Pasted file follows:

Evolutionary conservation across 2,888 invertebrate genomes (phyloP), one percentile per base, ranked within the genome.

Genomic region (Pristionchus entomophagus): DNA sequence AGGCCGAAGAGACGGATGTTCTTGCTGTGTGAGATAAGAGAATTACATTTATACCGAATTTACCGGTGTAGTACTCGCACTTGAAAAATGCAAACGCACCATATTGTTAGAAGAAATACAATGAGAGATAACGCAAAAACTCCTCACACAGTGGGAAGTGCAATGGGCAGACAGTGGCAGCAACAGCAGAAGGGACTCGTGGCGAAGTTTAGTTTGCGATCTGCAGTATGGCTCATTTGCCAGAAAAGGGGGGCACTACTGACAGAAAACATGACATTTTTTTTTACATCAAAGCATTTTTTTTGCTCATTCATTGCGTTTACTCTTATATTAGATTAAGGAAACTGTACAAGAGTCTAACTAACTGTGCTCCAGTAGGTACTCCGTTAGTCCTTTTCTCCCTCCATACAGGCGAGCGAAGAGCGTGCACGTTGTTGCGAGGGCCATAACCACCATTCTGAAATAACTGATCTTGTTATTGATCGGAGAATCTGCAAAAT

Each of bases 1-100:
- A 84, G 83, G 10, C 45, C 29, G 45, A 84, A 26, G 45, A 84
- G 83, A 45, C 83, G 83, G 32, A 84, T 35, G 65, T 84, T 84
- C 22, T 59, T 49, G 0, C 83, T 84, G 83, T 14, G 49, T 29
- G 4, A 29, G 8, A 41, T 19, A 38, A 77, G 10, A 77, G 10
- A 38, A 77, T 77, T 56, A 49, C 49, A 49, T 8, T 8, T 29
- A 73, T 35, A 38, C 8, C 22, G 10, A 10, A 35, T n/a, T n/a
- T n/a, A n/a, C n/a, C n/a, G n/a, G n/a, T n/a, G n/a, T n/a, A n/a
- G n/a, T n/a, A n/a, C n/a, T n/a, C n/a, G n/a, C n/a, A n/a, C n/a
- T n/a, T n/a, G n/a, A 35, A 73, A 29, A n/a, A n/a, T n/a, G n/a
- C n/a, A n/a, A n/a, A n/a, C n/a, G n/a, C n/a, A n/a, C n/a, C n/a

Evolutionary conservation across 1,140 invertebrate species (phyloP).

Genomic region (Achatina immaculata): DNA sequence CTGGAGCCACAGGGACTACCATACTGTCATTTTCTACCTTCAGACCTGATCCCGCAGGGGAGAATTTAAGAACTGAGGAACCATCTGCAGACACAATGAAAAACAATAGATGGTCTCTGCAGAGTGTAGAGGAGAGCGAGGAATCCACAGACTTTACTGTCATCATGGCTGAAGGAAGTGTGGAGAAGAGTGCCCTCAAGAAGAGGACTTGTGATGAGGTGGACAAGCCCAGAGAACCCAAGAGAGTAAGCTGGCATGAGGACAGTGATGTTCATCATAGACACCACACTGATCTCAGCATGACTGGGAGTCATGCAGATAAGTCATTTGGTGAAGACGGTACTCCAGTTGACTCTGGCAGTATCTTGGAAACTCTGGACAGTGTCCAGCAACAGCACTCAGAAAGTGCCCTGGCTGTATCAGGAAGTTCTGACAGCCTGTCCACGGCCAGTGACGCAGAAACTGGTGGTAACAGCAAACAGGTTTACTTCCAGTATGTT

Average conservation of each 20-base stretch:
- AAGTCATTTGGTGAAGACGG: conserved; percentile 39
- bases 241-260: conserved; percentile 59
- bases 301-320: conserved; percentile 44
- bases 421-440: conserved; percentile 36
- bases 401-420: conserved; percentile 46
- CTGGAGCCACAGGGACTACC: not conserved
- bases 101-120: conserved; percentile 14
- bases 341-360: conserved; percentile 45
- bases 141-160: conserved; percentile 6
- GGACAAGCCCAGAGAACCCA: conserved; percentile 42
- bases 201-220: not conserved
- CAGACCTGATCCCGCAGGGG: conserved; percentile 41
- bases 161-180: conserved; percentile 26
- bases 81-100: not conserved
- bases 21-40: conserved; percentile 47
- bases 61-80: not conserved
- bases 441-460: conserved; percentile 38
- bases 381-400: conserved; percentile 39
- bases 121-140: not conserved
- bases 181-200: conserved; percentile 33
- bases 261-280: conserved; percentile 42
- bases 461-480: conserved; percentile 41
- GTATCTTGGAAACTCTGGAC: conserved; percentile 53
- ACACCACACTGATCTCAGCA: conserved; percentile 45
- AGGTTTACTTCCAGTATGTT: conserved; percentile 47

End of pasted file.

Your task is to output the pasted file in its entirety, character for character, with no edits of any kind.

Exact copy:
Evolutionary conservation across 2,888 invertebrate genomes (phyloP), one percentile per base, ranked within the genome.

Genomic region (Pristionchus entomophagus): DNA sequence AGGCCGAAGAGACGGATGTTCTTGCTGTGTGAGATAAGAGAATTACATTTATACCGAATTTACCGGTGTAGTACTCGCACTTGAAAAATGCAAACGCACCATATTGTTAGAAGAAATACAATGAGAGATAACGCAAAAACTCCTCACACAGTGGGAAGTGCAATGGGCAGACAGTGGCAGCAACAGCAGAAGGGACTCGTGGCGAAGTTTAGTTTGCGATCTGCAGTATGGCTCATTTGCCAGAAAAGGGGGGCACTACTGACAGAAAACATGACATTTTTTTTTACATCAAAGCATTTTTTTTGCTCATTCATTGCGTTTACTCTTATATTAGATTAAGGAAACTGTACAAGAGTCTAACTAACTGTGCTCCAGTAGGTACTCCGTTAGTCCTTTTCTCCCTCCATACAGGCGAGCGAAGAGCGTGCACGTTGTTGCGAGGGCCATAACCACCATTCTGAAATAACTGATCTTGTTATTGATCGGAGAATCTGCAAAAT

Each of bases 1-100:
- A 84, G 83, G 10, C 45, C 29, G 45, A 84, A 26, G 45, A 84
- G 83, A 45, C 83, G 83, G 32, A 84, T 35, G 65, T 84, T 84
- C 22, T 59, T 49, G 0, C 83, T 84, G 83, T 14, G 49, T 29
- G 4, A 29, G 8, A 41, T 19, A 38, A 77, G 10, A 77, G 10
- A 38, A 77, T 77, T 56, A 49, C 49, A 49, T 8, T 8, T 29
- A 73, T 35, A 38, C 8, C 22, G 10, A 10, A 35, T n/a, T n/a
- T n/a, A n/a, C n/a, C n/a, G n/a, G n/a, T n/a, G n/a, T n/a, A n/a
- G n/a, T n/a, A n/a, C n/a, T n/a, C n/a, G n/a, C n/a, A n/a, C n/a
- T n/a, T n/a, G n/a, A 35, A 73, A 29, A n/a, A n/a, T n/a, G n/a
- C n/a, A n/a, A n/a, A n/a, C n/a, G n/a, C n/a, A n/a, C n/a, C n/a

Evolutionary conservation across 1,140 invertebrate species (phyloP).

Genomic region (Achatina immaculata): DNA sequence CTGGAGCCACAGGGACTACCATACTGTCATTTTCTACCTTCAGACCTGATCCCGCAGGGGAGAATTTAAGAACTGAGGAACCATCTGCAGACACAATGAAAAACAATAGATGGTCTCTGCAGAGTGTAGAGGAGAGCGAGGAATCCACAGACTTTACTGTCATCATGGCTGAAGGAAGTGTGGAGAAGAGTGCCCTCAAGAAGAGGACTTGTGATGAGGTGGACAAGCCCAGAGAACCCAAGAGAGTAAGCTGGCATGAGGACAGTGATGTTCATCATAGACACCACACTGATCTCAGCATGACTGGGAGTCATGCAGATAAGTCATTTGGTGAAGACGGTACTCCAGTTGACTCTGGCAGTATCTTGGAAACTCTGGACAGTGTCCAGCAACAGCACTCAGAAAGTGCCCTGGCTGTATCAGGAAGTTCTGACAGCCTGTCCACGGCCAGTGACGCAGAAACTGGTGGTAACAGCAAACAGGTTTACTTCCAGTATGTT

Average conservation of each 20-base stretch:
- AAGTCATTTGGTGAAGACGG: conserved; percentile 39
- bases 241-260: conserved; percentile 59
- bases 301-320: conserved; percentile 44
- bases 421-440: conserved; percentile 36
- bases 401-420: conserved; percentile 46
- CTGGAGCCACAGGGACTACC: not conserved
- bases 101-120: conserved; percentile 14
- bases 341-360: conserved; percentile 45
- bases 141-160: conserved; percentile 6
- GGACAAGCCCAGAGAACCCA: conserved; percentile 42
- bases 201-220: not conserved
- CAGACCTGATCCCGCAGGGG: conserved; percentile 41
- bases 161-180: conserved; percentile 26
- bases 81-100: not conserved
- bases 21-40: conserved; percentile 47
- bases 61-80: not conserved
- bases 441-460: conserved; percentile 38
- bases 381-400: conserved; percentile 39
- bases 121-140: not conserved
- bases 181-200: conserved; percentile 33
- bases 261-280: conserved; percentile 42
- bases 461-480: conserved; percentile 41
- GTATCTTGGAAACTCTGGAC: conserved; percentile 53
- ACACCACACTGATCTCAGCA: conserved; percentile 45
- AGGTTTACTTCCAGTATGTT: conserved; percentile 47